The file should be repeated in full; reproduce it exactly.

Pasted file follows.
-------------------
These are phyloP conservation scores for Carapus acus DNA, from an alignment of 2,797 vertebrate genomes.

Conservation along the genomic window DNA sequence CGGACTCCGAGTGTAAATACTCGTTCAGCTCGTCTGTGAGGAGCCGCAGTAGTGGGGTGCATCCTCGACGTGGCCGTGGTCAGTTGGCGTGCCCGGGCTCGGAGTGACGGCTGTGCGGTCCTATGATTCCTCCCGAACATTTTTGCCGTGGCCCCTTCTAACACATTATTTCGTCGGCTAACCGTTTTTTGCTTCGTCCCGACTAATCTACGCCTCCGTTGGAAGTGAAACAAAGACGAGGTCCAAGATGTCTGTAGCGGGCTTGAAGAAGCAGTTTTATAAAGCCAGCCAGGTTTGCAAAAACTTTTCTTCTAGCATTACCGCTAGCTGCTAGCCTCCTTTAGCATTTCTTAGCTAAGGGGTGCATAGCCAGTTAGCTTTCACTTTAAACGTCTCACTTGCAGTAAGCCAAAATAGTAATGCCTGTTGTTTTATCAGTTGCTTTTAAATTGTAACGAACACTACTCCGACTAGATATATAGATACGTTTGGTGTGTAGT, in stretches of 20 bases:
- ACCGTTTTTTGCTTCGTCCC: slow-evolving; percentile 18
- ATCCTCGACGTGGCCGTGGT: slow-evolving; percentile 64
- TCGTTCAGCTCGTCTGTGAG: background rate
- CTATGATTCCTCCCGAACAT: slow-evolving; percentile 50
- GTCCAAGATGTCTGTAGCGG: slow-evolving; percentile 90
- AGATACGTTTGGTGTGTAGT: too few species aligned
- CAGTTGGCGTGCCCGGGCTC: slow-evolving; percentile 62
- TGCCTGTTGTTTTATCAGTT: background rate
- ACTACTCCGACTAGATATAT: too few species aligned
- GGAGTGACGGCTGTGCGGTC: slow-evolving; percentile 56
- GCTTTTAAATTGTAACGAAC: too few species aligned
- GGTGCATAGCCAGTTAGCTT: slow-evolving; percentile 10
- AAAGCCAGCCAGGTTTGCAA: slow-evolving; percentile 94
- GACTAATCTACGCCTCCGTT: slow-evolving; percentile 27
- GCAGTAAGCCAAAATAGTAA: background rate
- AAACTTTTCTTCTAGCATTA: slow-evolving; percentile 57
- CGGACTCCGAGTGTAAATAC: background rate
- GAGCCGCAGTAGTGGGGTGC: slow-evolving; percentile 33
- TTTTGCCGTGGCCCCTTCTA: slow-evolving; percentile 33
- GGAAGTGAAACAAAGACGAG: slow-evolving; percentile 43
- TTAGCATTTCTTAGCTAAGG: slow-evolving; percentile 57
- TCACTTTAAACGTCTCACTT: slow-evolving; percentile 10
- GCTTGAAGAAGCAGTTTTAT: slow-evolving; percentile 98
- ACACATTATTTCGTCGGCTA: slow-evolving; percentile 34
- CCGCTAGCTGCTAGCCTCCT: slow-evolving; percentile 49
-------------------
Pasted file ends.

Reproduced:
These are phyloP conservation scores for Carapus acus DNA, from an alignment of 2,797 vertebrate genomes.

Conservation along the genomic window DNA sequence CGGACTCCGAGTGTAAATACTCGTTCAGCTCGTCTGTGAGGAGCCGCAGTAGTGGGGTGCATCCTCGACGTGGCCGTGGTCAGTTGGCGTGCCCGGGCTCGGAGTGACGGCTGTGCGGTCCTATGATTCCTCCCGAACATTTTTGCCGTGGCCCCTTCTAACACATTATTTCGTCGGCTAACCGTTTTTTGCTTCGTCCCGACTAATCTACGCCTCCGTTGGAAGTGAAACAAAGACGAGGTCCAAGATGTCTGTAGCGGGCTTGAAGAAGCAGTTTTATAAAGCCAGCCAGGTTTGCAAAAACTTTTCTTCTAGCATTACCGCTAGCTGCTAGCCTCCTTTAGCATTTCTTAGCTAAGGGGTGCATAGCCAGTTAGCTTTCACTTTAAACGTCTCACTTGCAGTAAGCCAAAATAGTAATGCCTGTTGTTTTATCAGTTGCTTTTAAATTGTAACGAACACTACTCCGACTAGATATATAGATACGTTTGGTGTGTAGT, in stretches of 20 bases:
- ACCGTTTTTTGCTTCGTCCC: slow-evolving; percentile 18
- ATCCTCGACGTGGCCGTGGT: slow-evolving; percentile 64
- TCGTTCAGCTCGTCTGTGAG: background rate
- CTATGATTCCTCCCGAACAT: slow-evolving; percentile 50
- GTCCAAGATGTCTGTAGCGG: slow-evolving; percentile 90
- AGATACGTTTGGTGTGTAGT: too few species aligned
- CAGTTGGCGTGCCCGGGCTC: slow-evolving; percentile 62
- TGCCTGTTGTTTTATCAGTT: background rate
- ACTACTCCGACTAGATATAT: too few species aligned
- GGAGTGACGGCTGTGCGGTC: slow-evolving; percentile 56
- GCTTTTAAATTGTAACGAAC: too few species aligned
- GGTGCATAGCCAGTTAGCTT: slow-evolving; percentile 10
- AAAGCCAGCCAGGTTTGCAA: slow-evolving; percentile 94
- GACTAATCTACGCCTCCGTT: slow-evolving; percentile 27
- GCAGTAAGCCAAAATAGTAA: background rate
- AAACTTTTCTTCTAGCATTA: slow-evolving; percentile 57
- CGGACTCCGAGTGTAAATAC: background rate
- GAGCCGCAGTAGTGGGGTGC: slow-evolving; percentile 33
- TTTTGCCGTGGCCCCTTCTA: slow-evolving; percentile 33
- GGAAGTGAAACAAAGACGAG: slow-evolving; percentile 43
- TTAGCATTTCTTAGCTAAGG: slow-evolving; percentile 57
- TCACTTTAAACGTCTCACTT: slow-evolving; percentile 10
- GCTTGAAGAAGCAGTTTTAT: slow-evolving; percentile 98
- ACACATTATTTCGTCGGCTA: slow-evolving; percentile 34
- CCGCTAGCTGCTAGCCTCCT: slow-evolving; percentile 49